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Posts posted by DC10FE

  1. Just a bit off the subject, but when I was an FE with Gemini Air Cargo on the DC-10, we were at Charleston AFB back in the early 2000's with a cracked cockpit window.  A Transient Alert guy came by and said the C-17 cockpit windows were interchangeable with the DC-10.  We couldn't use it, though because of some sort of FAA crap.  Had to ferry to JFK to change it.

    Don R.

  2. Back in the mid-1970's, while flying empty from Jeddah to Dhahran, Saudi Arabia in a spanking new 1974 H-model, we got to 44,000'.  We were trying for 45,000, but at 1,000' short, a turbine overheat light blinked.  I must've gulped down a liter of LOX!  The airplane was literally hanging on the props. I can't remember the AC's name, but he was really cool.  He got out some time later, built a cement boat and sailed to Honolulu. 

    Don R.

  3. Are you Rorey Nugent?

    I agree, you don't mix "Skipper" with "Major."

    The crew was Major Bill Gunkel (aircraft commander), 1st Lt. Ed Gallagher (co-pilot), Capt Charles Gaetze (navigator), SSgt Carl L. Thomas (flight engineer) & SSgt Richard McClure (loadmaster).  

    The airplane was the 37th TAS' first desert camouflaged C-130, but I don't remember the tail number.  The airplane was never based at a special ops base in Egypt.

    Don R. 

  4. The Internet has drastically shortened my attention span, but I sat through all 24 minutes of this video and enjoyed every minute of it.  I was never in Special Operations, but I spent my 2nd tour at Rhein Main in the 37 TAS (1977 -- 1983) flying with the 7th SOS a lot.  Went on quite a few Flintlock's at RAF Sculthorpe with them.  Knew a lot of the 7th guys and gals.  They really knew how to party!  Great video, although Rhein Main was spelled wrong in the captions.

    Don R.

  5. Oh, also 68-10946 was a hard landing at Giebelstadt AAF, West Germany in 1984.  If I remember correctly, it was during an ORI with a mostly stan/eval crew.  I think this photo was taken by the loadmaster.

    Don That is the one I listed above, Thanks, Bob

    4326c -- 68-10946 -- USAF.jpg

  6. I flew with a Filipino captain at Transafrik who retired from there with over 35.000 Herc hours. Lockheed presented him with a  30.000 hour certificate. Can't remember if her received a pin or not.  Probably not.

    I have the 10,000 hour pin.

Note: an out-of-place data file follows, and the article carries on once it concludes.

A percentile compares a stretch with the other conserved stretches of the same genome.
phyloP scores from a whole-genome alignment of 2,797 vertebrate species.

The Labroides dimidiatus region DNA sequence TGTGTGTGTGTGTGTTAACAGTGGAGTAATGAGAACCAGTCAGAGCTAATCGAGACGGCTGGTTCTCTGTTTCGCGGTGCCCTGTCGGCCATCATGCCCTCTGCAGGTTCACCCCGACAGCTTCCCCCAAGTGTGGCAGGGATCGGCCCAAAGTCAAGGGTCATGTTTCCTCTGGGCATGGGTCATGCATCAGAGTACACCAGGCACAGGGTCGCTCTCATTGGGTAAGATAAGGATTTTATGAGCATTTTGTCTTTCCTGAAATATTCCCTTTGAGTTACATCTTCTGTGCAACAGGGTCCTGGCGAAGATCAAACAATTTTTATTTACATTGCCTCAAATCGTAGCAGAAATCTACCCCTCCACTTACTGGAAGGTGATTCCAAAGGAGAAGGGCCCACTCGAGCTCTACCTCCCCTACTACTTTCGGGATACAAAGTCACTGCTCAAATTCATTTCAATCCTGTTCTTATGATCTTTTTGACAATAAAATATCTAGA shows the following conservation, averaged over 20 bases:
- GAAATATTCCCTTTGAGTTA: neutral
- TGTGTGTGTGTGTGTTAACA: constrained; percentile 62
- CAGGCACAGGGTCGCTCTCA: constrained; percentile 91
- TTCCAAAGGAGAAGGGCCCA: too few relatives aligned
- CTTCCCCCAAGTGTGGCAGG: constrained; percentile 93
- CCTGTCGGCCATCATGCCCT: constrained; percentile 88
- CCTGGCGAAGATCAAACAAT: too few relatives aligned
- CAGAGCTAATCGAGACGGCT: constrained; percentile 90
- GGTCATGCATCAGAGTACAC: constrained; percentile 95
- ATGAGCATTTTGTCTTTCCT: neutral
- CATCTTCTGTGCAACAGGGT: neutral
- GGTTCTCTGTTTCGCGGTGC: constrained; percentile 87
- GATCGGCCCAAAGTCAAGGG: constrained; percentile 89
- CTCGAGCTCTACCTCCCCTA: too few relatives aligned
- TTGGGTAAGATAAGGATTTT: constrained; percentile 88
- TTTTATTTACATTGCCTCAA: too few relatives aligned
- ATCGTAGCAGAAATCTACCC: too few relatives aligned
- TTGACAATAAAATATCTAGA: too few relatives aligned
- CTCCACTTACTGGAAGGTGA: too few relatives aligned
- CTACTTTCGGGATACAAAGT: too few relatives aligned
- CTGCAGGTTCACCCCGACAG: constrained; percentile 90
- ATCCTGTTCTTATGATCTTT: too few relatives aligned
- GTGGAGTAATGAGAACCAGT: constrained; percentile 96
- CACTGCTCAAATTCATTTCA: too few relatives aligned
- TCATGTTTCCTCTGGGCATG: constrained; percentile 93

Don R.

  7. Looks nice, Sonny.

    Not a very good photo, but here's a wall of my man cave with prints of 74-2063 (picked it up new at the factory), J6-SLO (St Lucia Airways 1985 - 1988) & S9-NAD (Transafrik 1989 - 1995).

    Don R.


  8. I don't reply to much here anymore, but this thread really brought back some memories -- good and bad.

    I remember one night being rousted out of bed in the barracks (no, it wasn't a "dorm" back then) at Tan Son Nhut. My airplane had blown 2 tires on some mud strip; I don't remember where.  My assistant and I were put on a C-123 with 2 mlg tires a jack and all the other paraphernalia needed for a tire change.  To make a long story short, we landed on a mud runway, offloaded the stuff and had the tires changed in no time.  What I remember most was the lighting being a reversed taxi light and the crew all holding flashlights -- all with the running GTC blasting in our ears. We were so covered with mud, we sat back in the cargo compartment for the tip back. Got a letter of commendation from the AC out of it -- lost, of course, from one of my divorces.

    OK, stepping down from my soapbox.  Next?

    Don R.

  9. I agree with hehe; it was on the panel above the FE's head.  I don't know about the newer C-130's, but out brand new L-382G (msn 5225) in Angola also had the same data plate on the left bottom side of the vertical stabilizer.Somewhere on my extremely cluttered hard drive, I have a photo of the data plate.

    Although its not labeled, here it is from my old OM 382G..

    Don R.



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